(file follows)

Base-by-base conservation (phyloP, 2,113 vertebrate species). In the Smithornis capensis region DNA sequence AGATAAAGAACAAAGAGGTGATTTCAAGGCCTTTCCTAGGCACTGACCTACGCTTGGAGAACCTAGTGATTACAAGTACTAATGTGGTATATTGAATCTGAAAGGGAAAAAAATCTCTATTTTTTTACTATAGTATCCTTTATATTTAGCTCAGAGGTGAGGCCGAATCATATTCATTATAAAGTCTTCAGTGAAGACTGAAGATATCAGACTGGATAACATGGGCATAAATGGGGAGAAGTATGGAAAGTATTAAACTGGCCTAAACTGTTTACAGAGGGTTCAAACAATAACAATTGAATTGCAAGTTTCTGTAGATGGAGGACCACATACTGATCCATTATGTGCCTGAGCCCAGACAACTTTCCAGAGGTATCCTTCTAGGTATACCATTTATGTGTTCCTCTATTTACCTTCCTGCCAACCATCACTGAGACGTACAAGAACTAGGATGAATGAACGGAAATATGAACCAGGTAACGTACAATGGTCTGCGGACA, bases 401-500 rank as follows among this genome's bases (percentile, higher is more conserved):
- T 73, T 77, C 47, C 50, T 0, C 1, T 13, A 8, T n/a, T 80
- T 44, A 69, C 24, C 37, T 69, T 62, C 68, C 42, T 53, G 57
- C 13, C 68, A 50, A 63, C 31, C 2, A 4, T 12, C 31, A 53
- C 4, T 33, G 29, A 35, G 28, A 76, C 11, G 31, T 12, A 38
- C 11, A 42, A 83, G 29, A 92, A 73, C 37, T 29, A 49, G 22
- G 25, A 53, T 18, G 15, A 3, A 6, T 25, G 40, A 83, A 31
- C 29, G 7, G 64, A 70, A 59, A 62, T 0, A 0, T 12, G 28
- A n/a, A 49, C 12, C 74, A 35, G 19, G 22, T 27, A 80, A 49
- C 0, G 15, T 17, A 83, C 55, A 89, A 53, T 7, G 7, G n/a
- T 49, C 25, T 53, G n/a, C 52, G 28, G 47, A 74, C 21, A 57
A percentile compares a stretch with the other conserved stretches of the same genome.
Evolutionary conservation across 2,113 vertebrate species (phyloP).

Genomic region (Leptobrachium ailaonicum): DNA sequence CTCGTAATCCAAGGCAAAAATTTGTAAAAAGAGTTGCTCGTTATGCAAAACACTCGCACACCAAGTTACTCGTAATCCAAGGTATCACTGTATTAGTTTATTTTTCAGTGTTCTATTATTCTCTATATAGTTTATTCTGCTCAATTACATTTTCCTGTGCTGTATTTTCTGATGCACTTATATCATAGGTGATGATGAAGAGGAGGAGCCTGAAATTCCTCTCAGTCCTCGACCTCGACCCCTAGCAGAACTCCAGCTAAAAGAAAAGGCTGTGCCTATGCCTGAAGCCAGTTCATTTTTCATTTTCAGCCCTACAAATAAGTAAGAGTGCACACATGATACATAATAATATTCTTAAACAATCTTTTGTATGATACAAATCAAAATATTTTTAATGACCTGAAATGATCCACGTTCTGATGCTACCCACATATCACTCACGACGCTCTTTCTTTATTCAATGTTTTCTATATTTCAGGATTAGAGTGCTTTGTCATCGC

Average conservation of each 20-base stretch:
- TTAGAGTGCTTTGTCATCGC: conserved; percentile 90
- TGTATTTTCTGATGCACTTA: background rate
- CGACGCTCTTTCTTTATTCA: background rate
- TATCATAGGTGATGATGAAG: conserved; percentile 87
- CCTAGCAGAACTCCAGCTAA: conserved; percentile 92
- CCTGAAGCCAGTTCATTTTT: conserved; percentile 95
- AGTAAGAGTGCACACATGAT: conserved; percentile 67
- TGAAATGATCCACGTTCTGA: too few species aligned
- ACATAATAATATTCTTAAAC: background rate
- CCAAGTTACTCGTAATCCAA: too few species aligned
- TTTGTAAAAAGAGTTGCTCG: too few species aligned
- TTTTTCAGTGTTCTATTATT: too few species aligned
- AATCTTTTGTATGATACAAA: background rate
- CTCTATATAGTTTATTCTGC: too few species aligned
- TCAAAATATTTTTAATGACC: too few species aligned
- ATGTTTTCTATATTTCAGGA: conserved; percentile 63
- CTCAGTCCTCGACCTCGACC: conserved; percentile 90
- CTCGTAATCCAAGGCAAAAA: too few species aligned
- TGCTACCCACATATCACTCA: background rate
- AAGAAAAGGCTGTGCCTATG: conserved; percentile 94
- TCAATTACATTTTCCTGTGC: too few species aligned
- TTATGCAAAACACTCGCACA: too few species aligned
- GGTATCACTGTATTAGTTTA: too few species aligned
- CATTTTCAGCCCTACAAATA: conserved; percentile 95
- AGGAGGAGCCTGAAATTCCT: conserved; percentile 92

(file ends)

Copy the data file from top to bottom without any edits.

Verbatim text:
Base-by-base conservation (phyloP, 2,113 vertebrate species). In the Smithornis capensis region DNA sequence AGATAAAGAACAAAGAGGTGATTTCAAGGCCTTTCCTAGGCACTGACCTACGCTTGGAGAACCTAGTGATTACAAGTACTAATGTGGTATATTGAATCTGAAAGGGAAAAAAATCTCTATTTTTTTACTATAGTATCCTTTATATTTAGCTCAGAGGTGAGGCCGAATCATATTCATTATAAAGTCTTCAGTGAAGACTGAAGATATCAGACTGGATAACATGGGCATAAATGGGGAGAAGTATGGAAAGTATTAAACTGGCCTAAACTGTTTACAGAGGGTTCAAACAATAACAATTGAATTGCAAGTTTCTGTAGATGGAGGACCACATACTGATCCATTATGTGCCTGAGCCCAGACAACTTTCCAGAGGTATCCTTCTAGGTATACCATTTATGTGTTCCTCTATTTACCTTCCTGCCAACCATCACTGAGACGTACAAGAACTAGGATGAATGAACGGAAATATGAACCAGGTAACGTACAATGGTCTGCGGACA, bases 401-500 rank as follows among this genome's bases (percentile, higher is more conserved):
- T 73, T 77, C 47, C 50, T 0, C 1, T 13, A 8, T n/a, T 80
- T 44, A 69, C 24, C 37, T 69, T 62, C 68, C 42, T 53, G 57
- C 13, C 68, A 50, A 63, C 31, C 2, A 4, T 12, C 31, A 53
- C 4, T 33, G 29, A 35, G 28, A 76, C 11, G 31, T 12, A 38
- C 11, A 42, A 83, G 29, A 92, A 73, C 37, T 29, A 49, G 22
- G 25, A 53, T 18, G 15, A 3, A 6, T 25, G 40, A 83, A 31
- C 29, G 7, G 64, A 70, A 59, A 62, T 0, A 0, T 12, G 28
- A n/a, A 49, C 12, C 74, A 35, G 19, G 22, T 27, A 80, A 49
- C 0, G 15, T 17, A 83, C 55, A 89, A 53, T 7, G 7, G n/a
- T 49, C 25, T 53, G n/a, C 52, G 28, G 47, A 74, C 21, A 57
A percentile compares a stretch with the other conserved stretches of the same genome.
Evolutionary conservation across 2,113 vertebrate species (phyloP).

Genomic region (Leptobrachium ailaonicum): DNA sequence CTCGTAATCCAAGGCAAAAATTTGTAAAAAGAGTTGCTCGTTATGCAAAACACTCGCACACCAAGTTACTCGTAATCCAAGGTATCACTGTATTAGTTTATTTTTCAGTGTTCTATTATTCTCTATATAGTTTATTCTGCTCAATTACATTTTCCTGTGCTGTATTTTCTGATGCACTTATATCATAGGTGATGATGAAGAGGAGGAGCCTGAAATTCCTCTCAGTCCTCGACCTCGACCCCTAGCAGAACTCCAGCTAAAAGAAAAGGCTGTGCCTATGCCTGAAGCCAGTTCATTTTTCATTTTCAGCCCTACAAATAAGTAAGAGTGCACACATGATACATAATAATATTCTTAAACAATCTTTTGTATGATACAAATCAAAATATTTTTAATGACCTGAAATGATCCACGTTCTGATGCTACCCACATATCACTCACGACGCTCTTTCTTTATTCAATGTTTTCTATATTTCAGGATTAGAGTGCTTTGTCATCGC

Average conservation of each 20-base stretch:
- TTAGAGTGCTTTGTCATCGC: conserved; percentile 90
- TGTATTTTCTGATGCACTTA: background rate
- CGACGCTCTTTCTTTATTCA: background rate
- TATCATAGGTGATGATGAAG: conserved; percentile 87
- CCTAGCAGAACTCCAGCTAA: conserved; percentile 92
- CCTGAAGCCAGTTCATTTTT: conserved; percentile 95
- AGTAAGAGTGCACACATGAT: conserved; percentile 67
- TGAAATGATCCACGTTCTGA: too few species aligned
- ACATAATAATATTCTTAAAC: background rate
- CCAAGTTACTCGTAATCCAA: too few species aligned
- TTTGTAAAAAGAGTTGCTCG: too few species aligned
- TTTTTCAGTGTTCTATTATT: too few species aligned
- AATCTTTTGTATGATACAAA: background rate
- CTCTATATAGTTTATTCTGC: too few species aligned
- TCAAAATATTTTTAATGACC: too few species aligned
- ATGTTTTCTATATTTCAGGA: conserved; percentile 63
- CTCAGTCCTCGACCTCGACC: conserved; percentile 90
- CTCGTAATCCAAGGCAAAAA: too few species aligned
- TGCTACCCACATATCACTCA: background rate
- AAGAAAAGGCTGTGCCTATG: conserved; percentile 94
- TCAATTACATTTTCCTGTGC: too few species aligned
- TTATGCAAAACACTCGCACA: too few species aligned
- GGTATCACTGTATTAGTTTA: too few species aligned
- CATTTTCAGCCCTACAAATA: conserved; percentile 95
- AGGAGGAGCCTGAAATTCCT: conserved; percentile 92